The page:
If possible isn’t that a better, simpler, & safer idea than getting a transplant of stem cells?
Think of it as preventative medicine via stem cells.
It’s not a sure thing by any means. And, yeah, it is not as simple as asking for a boost in your Jamba Juice (see at right).
However, below are five possible simple ways that research suggests theoretically might be helpful to give your existing so-called endogenous stem cells a boost. You can also read more on this in my new stem cell book.
Important: consult with your doctor before considering any of these ideas. This blog post is not meant as medical advice.
The human body seems designed to increase stem cell numbers when we are more active. This makes great sense if you consider that the more active that we are the more new cells that we’ll need as we are likely to lose more of our older cells by exercising. Here are two papers backing up the idea of exercise boosting our stem cell numbers.
- Macaluso, FKH Myburgh (2012) Current evidence that exercise can increase the number of adult stem cells. Journal of muscle research and cell motility. 33:3-4:187-98.
- Blackmore, DG, et al. (2009) Exercise increases neural stem cell number in a growth hormone-dependent manner, augmenting the regenerative response in aged mice. Stem Cells. 27:8:2044-52.
2. Caloric restriction and fasting
An article recently came out saying that fasting boosts stem cell numbers. The team from USC found that even just a few days of fasting increased the number of stem cells in our blood system. This potential connection between fasting and stem cell numbers also makes sense as our body probably needs to be more efficient at times of low food availability and boost resistance to infection.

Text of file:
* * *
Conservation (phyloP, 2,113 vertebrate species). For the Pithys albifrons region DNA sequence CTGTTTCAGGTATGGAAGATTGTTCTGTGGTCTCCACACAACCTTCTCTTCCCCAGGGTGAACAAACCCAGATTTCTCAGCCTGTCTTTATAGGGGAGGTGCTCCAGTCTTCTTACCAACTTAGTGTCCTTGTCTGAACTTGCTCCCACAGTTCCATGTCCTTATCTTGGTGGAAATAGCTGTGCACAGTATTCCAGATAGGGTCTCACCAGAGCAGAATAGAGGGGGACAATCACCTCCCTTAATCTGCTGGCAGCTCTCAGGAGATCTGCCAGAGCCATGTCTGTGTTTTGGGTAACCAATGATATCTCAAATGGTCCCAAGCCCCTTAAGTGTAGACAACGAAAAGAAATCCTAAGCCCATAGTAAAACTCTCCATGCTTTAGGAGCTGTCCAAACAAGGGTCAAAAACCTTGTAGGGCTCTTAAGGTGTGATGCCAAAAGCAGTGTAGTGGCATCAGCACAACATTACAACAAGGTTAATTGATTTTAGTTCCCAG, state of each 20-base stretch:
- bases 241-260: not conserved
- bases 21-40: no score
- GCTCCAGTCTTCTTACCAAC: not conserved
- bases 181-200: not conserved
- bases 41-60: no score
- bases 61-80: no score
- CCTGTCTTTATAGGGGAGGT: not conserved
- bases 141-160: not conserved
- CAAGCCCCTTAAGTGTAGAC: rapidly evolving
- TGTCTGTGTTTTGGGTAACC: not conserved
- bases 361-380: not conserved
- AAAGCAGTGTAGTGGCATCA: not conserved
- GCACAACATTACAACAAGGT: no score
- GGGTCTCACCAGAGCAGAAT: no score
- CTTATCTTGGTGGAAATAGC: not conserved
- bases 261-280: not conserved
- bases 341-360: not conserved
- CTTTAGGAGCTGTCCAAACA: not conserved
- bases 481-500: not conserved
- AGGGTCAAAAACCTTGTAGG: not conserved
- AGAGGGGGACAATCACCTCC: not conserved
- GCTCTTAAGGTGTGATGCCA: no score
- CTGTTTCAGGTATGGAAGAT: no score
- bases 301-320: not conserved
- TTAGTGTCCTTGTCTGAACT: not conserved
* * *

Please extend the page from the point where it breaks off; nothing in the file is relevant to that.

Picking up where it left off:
3. Tai chi
Researchers in China have reported that people who practice the martial art Tai Chi saw a several-fold boost in their stem cell populations (by which they meant a specific type of cell called a “Progenitor CD34+Cells” cell. This seems a little too good to be true in terms of magnitude, but could fit in with the exercise boost discussed above.
Although I wrote earlier about how activity could boost stem cell levels, it also kind of makes sense that stem cells may do their thing while we are asleep. Stem cell science also supports this idea as well.
5. Protect yourself and your stem cells from radiation
When you read this you probably are thinking of dental or chest x-rays or CT scans, but I think a far more important source of radiation for most of us is UV light from the sun.
It is smart to protect your skin stem cells. Become an educated user of sunscreens and about sun exposure. Their use is complex and in fact may be harmful if misused as most of us do. In any case, the best protection from skin cancer is shade or if you have to be out in the sun, clothing. Do not let sunscreen increase your sun exposure dramatically or its use will backfire.
Finally, something that is not recommended. Stem cell supplements are not of any use based on today’s clearest evidence. They are at best a huge waste of money and at worst a risk to your health.